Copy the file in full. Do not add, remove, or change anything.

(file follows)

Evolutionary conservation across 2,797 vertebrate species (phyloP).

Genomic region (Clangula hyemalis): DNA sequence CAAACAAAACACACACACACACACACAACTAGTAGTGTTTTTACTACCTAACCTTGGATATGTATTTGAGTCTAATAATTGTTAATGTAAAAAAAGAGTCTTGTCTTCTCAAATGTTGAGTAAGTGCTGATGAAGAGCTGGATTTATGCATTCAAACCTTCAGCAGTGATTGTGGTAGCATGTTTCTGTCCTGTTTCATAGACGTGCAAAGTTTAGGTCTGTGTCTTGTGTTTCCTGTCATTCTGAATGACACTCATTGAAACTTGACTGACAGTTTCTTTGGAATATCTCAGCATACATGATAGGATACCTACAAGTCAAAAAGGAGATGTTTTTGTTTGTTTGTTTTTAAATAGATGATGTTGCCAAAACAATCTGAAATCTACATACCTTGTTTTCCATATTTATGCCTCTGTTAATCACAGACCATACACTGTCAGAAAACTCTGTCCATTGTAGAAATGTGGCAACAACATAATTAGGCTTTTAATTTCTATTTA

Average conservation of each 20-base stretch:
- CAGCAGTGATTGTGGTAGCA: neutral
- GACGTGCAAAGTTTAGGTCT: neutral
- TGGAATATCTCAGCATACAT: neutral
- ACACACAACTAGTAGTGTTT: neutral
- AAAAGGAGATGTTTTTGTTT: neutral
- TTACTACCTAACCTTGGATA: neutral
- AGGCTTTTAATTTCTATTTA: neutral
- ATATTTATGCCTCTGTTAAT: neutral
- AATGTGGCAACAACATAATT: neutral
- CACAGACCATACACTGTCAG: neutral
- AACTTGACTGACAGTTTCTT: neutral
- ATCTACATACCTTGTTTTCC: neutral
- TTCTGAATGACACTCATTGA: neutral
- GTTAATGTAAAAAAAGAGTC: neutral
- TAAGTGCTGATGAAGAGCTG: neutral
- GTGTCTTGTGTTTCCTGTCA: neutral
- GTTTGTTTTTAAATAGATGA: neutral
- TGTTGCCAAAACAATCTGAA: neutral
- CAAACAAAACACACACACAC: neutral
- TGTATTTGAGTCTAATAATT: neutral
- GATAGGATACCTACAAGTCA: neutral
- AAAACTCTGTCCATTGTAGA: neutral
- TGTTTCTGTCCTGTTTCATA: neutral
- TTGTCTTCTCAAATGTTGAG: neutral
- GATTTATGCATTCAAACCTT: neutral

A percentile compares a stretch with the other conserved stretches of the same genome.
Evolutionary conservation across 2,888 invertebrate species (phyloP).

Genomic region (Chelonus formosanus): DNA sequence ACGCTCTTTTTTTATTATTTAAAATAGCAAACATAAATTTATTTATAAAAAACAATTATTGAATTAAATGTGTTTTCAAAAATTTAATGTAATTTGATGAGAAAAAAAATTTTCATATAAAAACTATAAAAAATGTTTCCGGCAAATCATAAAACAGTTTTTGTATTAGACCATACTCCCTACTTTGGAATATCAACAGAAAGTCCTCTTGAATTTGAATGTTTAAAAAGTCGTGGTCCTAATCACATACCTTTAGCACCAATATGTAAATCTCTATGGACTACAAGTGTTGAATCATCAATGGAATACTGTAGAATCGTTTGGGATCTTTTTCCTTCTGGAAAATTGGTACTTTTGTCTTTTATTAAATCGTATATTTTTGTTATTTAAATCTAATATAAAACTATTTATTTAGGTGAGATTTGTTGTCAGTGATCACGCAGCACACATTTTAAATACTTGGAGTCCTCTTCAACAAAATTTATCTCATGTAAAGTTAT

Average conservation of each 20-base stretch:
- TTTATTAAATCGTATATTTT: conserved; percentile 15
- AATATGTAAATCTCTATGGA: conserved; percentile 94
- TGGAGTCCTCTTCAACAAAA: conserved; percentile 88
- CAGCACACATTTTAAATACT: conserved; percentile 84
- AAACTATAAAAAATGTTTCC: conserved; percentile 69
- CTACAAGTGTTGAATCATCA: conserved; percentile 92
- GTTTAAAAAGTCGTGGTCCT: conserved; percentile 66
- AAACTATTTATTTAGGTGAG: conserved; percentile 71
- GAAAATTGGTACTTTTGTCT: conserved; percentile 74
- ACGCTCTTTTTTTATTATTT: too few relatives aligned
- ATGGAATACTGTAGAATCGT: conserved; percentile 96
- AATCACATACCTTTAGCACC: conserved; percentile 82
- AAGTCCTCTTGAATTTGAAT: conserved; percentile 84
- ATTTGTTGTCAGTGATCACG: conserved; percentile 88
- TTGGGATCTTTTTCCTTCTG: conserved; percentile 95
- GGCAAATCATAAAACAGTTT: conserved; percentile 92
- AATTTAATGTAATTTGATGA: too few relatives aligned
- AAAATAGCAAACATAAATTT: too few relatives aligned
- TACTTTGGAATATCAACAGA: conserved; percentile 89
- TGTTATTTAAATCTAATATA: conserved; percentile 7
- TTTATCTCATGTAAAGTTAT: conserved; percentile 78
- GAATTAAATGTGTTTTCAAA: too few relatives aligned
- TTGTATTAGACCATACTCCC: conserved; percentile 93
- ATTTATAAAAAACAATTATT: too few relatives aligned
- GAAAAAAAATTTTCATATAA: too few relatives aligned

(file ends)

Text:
Evolutionary conservation across 2,797 vertebrate species (phyloP).

Genomic region (Clangula hyemalis): DNA sequence CAAACAAAACACACACACACACACACAACTAGTAGTGTTTTTACTACCTAACCTTGGATATGTATTTGAGTCTAATAATTGTTAATGTAAAAAAAGAGTCTTGTCTTCTCAAATGTTGAGTAAGTGCTGATGAAGAGCTGGATTTATGCATTCAAACCTTCAGCAGTGATTGTGGTAGCATGTTTCTGTCCTGTTTCATAGACGTGCAAAGTTTAGGTCTGTGTCTTGTGTTTCCTGTCATTCTGAATGACACTCATTGAAACTTGACTGACAGTTTCTTTGGAATATCTCAGCATACATGATAGGATACCTACAAGTCAAAAAGGAGATGTTTTTGTTTGTTTGTTTTTAAATAGATGATGTTGCCAAAACAATCTGAAATCTACATACCTTGTTTTCCATATTTATGCCTCTGTTAATCACAGACCATACACTGTCAGAAAACTCTGTCCATTGTAGAAATGTGGCAACAACATAATTAGGCTTTTAATTTCTATTTA

Average conservation of each 20-base stretch:
- CAGCAGTGATTGTGGTAGCA: neutral
- GACGTGCAAAGTTTAGGTCT: neutral
- TGGAATATCTCAGCATACAT: neutral
- ACACACAACTAGTAGTGTTT: neutral
- AAAAGGAGATGTTTTTGTTT: neutral
- TTACTACCTAACCTTGGATA: neutral
- AGGCTTTTAATTTCTATTTA: neutral
- ATATTTATGCCTCTGTTAAT: neutral
- AATGTGGCAACAACATAATT: neutral
- CACAGACCATACACTGTCAG: neutral
- AACTTGACTGACAGTTTCTT: neutral
- ATCTACATACCTTGTTTTCC: neutral
- TTCTGAATGACACTCATTGA: neutral
- GTTAATGTAAAAAAAGAGTC: neutral
- TAAGTGCTGATGAAGAGCTG: neutral
- GTGTCTTGTGTTTCCTGTCA: neutral
- GTTTGTTTTTAAATAGATGA: neutral
- TGTTGCCAAAACAATCTGAA: neutral
- CAAACAAAACACACACACAC: neutral
- TGTATTTGAGTCTAATAATT: neutral
- GATAGGATACCTACAAGTCA: neutral
- AAAACTCTGTCCATTGTAGA: neutral
- TGTTTCTGTCCTGTTTCATA: neutral
- TTGTCTTCTCAAATGTTGAG: neutral
- GATTTATGCATTCAAACCTT: neutral

A percentile compares a stretch with the other conserved stretches of the same genome.
Evolutionary conservation across 2,888 invertebrate species (phyloP).

Genomic region (Chelonus formosanus): DNA sequence ACGCTCTTTTTTTATTATTTAAAATAGCAAACATAAATTTATTTATAAAAAACAATTATTGAATTAAATGTGTTTTCAAAAATTTAATGTAATTTGATGAGAAAAAAAATTTTCATATAAAAACTATAAAAAATGTTTCCGGCAAATCATAAAACAGTTTTTGTATTAGACCATACTCCCTACTTTGGAATATCAACAGAAAGTCCTCTTGAATTTGAATGTTTAAAAAGTCGTGGTCCTAATCACATACCTTTAGCACCAATATGTAAATCTCTATGGACTACAAGTGTTGAATCATCAATGGAATACTGTAGAATCGTTTGGGATCTTTTTCCTTCTGGAAAATTGGTACTTTTGTCTTTTATTAAATCGTATATTTTTGTTATTTAAATCTAATATAAAACTATTTATTTAGGTGAGATTTGTTGTCAGTGATCACGCAGCACACATTTTAAATACTTGGAGTCCTCTTCAACAAAATTTATCTCATGTAAAGTTAT

Average conservation of each 20-base stretch:
- TTTATTAAATCGTATATTTT: conserved; percentile 15
- AATATGTAAATCTCTATGGA: conserved; percentile 94
- TGGAGTCCTCTTCAACAAAA: conserved; percentile 88
- CAGCACACATTTTAAATACT: conserved; percentile 84
- AAACTATAAAAAATGTTTCC: conserved; percentile 69
- CTACAAGTGTTGAATCATCA: conserved; percentile 92
- GTTTAAAAAGTCGTGGTCCT: conserved; percentile 66
- AAACTATTTATTTAGGTGAG: conserved; percentile 71
- GAAAATTGGTACTTTTGTCT: conserved; percentile 74
- ACGCTCTTTTTTTATTATTT: too few relatives aligned
- ATGGAATACTGTAGAATCGT: conserved; percentile 96
- AATCACATACCTTTAGCACC: conserved; percentile 82
- AAGTCCTCTTGAATTTGAAT: conserved; percentile 84
- ATTTGTTGTCAGTGATCACG: conserved; percentile 88
- TTGGGATCTTTTTCCTTCTG: conserved; percentile 95
- GGCAAATCATAAAACAGTTT: conserved; percentile 92
- AATTTAATGTAATTTGATGA: too few relatives aligned
- AAAATAGCAAACATAAATTT: too few relatives aligned
- TACTTTGGAATATCAACAGA: conserved; percentile 89
- TGTTATTTAAATCTAATATA: conserved; percentile 7
- TTTATCTCATGTAAAGTTAT: conserved; percentile 78
- GAATTAAATGTGTTTTCAAA: too few relatives aligned
- TTGTATTAGACCATACTCCC: conserved; percentile 93
- ATTTATAAAAAACAATTATT: too few relatives aligned
- GAAAAAAAATTTTCATATAA: too few relatives aligned